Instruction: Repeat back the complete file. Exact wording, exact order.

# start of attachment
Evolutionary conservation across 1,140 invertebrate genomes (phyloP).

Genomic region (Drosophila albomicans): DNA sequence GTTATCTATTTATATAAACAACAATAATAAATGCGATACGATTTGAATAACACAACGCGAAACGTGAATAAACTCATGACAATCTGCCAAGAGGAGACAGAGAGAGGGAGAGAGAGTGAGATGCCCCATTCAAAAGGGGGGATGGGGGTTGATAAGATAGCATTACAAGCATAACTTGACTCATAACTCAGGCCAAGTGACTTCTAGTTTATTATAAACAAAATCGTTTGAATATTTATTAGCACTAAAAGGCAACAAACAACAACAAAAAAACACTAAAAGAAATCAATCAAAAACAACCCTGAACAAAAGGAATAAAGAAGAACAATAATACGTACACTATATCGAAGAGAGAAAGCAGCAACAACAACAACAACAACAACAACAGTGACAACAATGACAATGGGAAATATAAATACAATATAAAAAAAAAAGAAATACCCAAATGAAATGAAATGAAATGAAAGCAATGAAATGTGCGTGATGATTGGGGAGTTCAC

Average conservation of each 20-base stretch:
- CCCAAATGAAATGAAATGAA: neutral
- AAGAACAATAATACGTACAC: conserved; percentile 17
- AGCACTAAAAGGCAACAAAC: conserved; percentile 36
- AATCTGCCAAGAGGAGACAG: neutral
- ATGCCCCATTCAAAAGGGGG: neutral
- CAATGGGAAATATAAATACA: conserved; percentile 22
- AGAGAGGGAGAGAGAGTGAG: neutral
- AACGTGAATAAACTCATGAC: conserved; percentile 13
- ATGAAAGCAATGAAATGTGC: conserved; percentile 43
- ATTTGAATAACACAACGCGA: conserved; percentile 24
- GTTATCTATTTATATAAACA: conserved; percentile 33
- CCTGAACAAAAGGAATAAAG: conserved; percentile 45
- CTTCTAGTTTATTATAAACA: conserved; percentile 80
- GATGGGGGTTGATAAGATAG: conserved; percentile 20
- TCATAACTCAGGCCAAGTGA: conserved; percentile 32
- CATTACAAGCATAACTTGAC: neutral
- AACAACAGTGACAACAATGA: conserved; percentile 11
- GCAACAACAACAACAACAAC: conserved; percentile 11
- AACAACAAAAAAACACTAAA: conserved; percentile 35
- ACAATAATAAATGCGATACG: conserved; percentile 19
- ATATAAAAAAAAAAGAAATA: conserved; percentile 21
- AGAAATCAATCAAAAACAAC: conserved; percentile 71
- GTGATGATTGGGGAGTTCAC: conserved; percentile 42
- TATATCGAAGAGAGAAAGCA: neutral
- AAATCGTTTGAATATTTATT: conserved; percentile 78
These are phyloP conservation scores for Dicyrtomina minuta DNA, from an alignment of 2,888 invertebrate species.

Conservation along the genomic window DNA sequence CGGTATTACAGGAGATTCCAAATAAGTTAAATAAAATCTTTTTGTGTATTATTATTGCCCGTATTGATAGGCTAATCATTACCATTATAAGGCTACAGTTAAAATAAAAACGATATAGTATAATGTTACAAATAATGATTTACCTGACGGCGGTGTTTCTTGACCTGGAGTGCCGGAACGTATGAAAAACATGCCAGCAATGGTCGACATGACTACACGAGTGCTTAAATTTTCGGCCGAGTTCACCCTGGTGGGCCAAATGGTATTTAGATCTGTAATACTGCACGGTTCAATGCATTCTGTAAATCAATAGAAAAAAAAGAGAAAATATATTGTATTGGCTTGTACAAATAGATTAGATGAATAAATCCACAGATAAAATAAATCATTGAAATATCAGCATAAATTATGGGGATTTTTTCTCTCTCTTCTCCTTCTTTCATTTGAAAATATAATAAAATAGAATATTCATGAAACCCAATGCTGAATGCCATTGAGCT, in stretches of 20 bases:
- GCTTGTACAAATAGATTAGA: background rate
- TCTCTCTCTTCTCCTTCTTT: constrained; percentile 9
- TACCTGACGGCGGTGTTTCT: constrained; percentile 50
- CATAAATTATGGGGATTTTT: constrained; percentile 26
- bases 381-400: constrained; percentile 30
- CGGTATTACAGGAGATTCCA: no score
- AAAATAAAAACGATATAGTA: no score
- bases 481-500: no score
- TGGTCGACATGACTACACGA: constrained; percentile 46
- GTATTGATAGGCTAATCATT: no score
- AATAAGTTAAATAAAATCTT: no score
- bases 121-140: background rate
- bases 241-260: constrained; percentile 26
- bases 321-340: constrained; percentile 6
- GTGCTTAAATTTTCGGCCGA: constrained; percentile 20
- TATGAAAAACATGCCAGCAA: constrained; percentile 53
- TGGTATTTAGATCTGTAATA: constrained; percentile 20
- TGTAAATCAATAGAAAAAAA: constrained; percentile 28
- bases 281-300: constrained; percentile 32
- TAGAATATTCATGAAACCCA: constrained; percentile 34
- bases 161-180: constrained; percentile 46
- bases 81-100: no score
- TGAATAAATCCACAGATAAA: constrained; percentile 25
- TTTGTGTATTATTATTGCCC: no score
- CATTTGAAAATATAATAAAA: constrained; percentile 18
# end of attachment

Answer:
Evolutionary conservation across 1,140 invertebrate genomes (phyloP).

Genomic region (Drosophila albomicans): DNA sequence GTTATCTATTTATATAAACAACAATAATAAATGCGATACGATTTGAATAACACAACGCGAAACGTGAATAAACTCATGACAATCTGCCAAGAGGAGACAGAGAGAGGGAGAGAGAGTGAGATGCCCCATTCAAAAGGGGGGATGGGGGTTGATAAGATAGCATTACAAGCATAACTTGACTCATAACTCAGGCCAAGTGACTTCTAGTTTATTATAAACAAAATCGTTTGAATATTTATTAGCACTAAAAGGCAACAAACAACAACAAAAAAACACTAAAAGAAATCAATCAAAAACAACCCTGAACAAAAGGAATAAAGAAGAACAATAATACGTACACTATATCGAAGAGAGAAAGCAGCAACAACAACAACAACAACAACAACAGTGACAACAATGACAATGGGAAATATAAATACAATATAAAAAAAAAAGAAATACCCAAATGAAATGAAATGAAATGAAAGCAATGAAATGTGCGTGATGATTGGGGAGTTCAC

Average conservation of each 20-base stretch:
- CCCAAATGAAATGAAATGAA: neutral
- AAGAACAATAATACGTACAC: conserved; percentile 17
- AGCACTAAAAGGCAACAAAC: conserved; percentile 36
- AATCTGCCAAGAGGAGACAG: neutral
- ATGCCCCATTCAAAAGGGGG: neutral
- CAATGGGAAATATAAATACA: conserved; percentile 22
- AGAGAGGGAGAGAGAGTGAG: neutral
- AACGTGAATAAACTCATGAC: conserved; percentile 13
- ATGAAAGCAATGAAATGTGC: conserved; percentile 43
- ATTTGAATAACACAACGCGA: conserved; percentile 24
- GTTATCTATTTATATAAACA: conserved; percentile 33
- CCTGAACAAAAGGAATAAAG: conserved; percentile 45
- CTTCTAGTTTATTATAAACA: conserved; percentile 80
- GATGGGGGTTGATAAGATAG: conserved; percentile 20
- TCATAACTCAGGCCAAGTGA: conserved; percentile 32
- CATTACAAGCATAACTTGAC: neutral
- AACAACAGTGACAACAATGA: conserved; percentile 11
- GCAACAACAACAACAACAAC: conserved; percentile 11
- AACAACAAAAAAACACTAAA: conserved; percentile 35
- ACAATAATAAATGCGATACG: conserved; percentile 19
- ATATAAAAAAAAAAGAAATA: conserved; percentile 21
- AGAAATCAATCAAAAACAAC: conserved; percentile 71
- GTGATGATTGGGGAGTTCAC: conserved; percentile 42
- TATATCGAAGAGAGAAAGCA: neutral
- AAATCGTTTGAATATTTATT: conserved; percentile 78
These are phyloP conservation scores for Dicyrtomina minuta DNA, from an alignment of 2,888 invertebrate species.

Conservation along the genomic window DNA sequence CGGTATTACAGGAGATTCCAAATAAGTTAAATAAAATCTTTTTGTGTATTATTATTGCCCGTATTGATAGGCTAATCATTACCATTATAAGGCTACAGTTAAAATAAAAACGATATAGTATAATGTTACAAATAATGATTTACCTGACGGCGGTGTTTCTTGACCTGGAGTGCCGGAACGTATGAAAAACATGCCAGCAATGGTCGACATGACTACACGAGTGCTTAAATTTTCGGCCGAGTTCACCCTGGTGGGCCAAATGGTATTTAGATCTGTAATACTGCACGGTTCAATGCATTCTGTAAATCAATAGAAAAAAAAGAGAAAATATATTGTATTGGCTTGTACAAATAGATTAGATGAATAAATCCACAGATAAAATAAATCATTGAAATATCAGCATAAATTATGGGGATTTTTTCTCTCTCTTCTCCTTCTTTCATTTGAAAATATAATAAAATAGAATATTCATGAAACCCAATGCTGAATGCCATTGAGCT, in stretches of 20 bases:
- GCTTGTACAAATAGATTAGA: background rate
- TCTCTCTCTTCTCCTTCTTT: constrained; percentile 9
- TACCTGACGGCGGTGTTTCT: constrained; percentile 50
- CATAAATTATGGGGATTTTT: constrained; percentile 26
- bases 381-400: constrained; percentile 30
- CGGTATTACAGGAGATTCCA: no score
- AAAATAAAAACGATATAGTA: no score
- bases 481-500: no score
- TGGTCGACATGACTACACGA: constrained; percentile 46
- GTATTGATAGGCTAATCATT: no score
- AATAAGTTAAATAAAATCTT: no score
- bases 121-140: background rate
- bases 241-260: constrained; percentile 26
- bases 321-340: constrained; percentile 6
- GTGCTTAAATTTTCGGCCGA: constrained; percentile 20
- TATGAAAAACATGCCAGCAA: constrained; percentile 53
- TGGTATTTAGATCTGTAATA: constrained; percentile 20
- TGTAAATCAATAGAAAAAAA: constrained; percentile 28
- bases 281-300: constrained; percentile 32
- TAGAATATTCATGAAACCCA: constrained; percentile 34
- bases 161-180: constrained; percentile 46
- bases 81-100: no score
- TGAATAAATCCACAGATAAA: constrained; percentile 25
- TTTGTGTATTATTATTGCCC: no score
- CATTTGAAAATATAATAAAA: constrained; percentile 18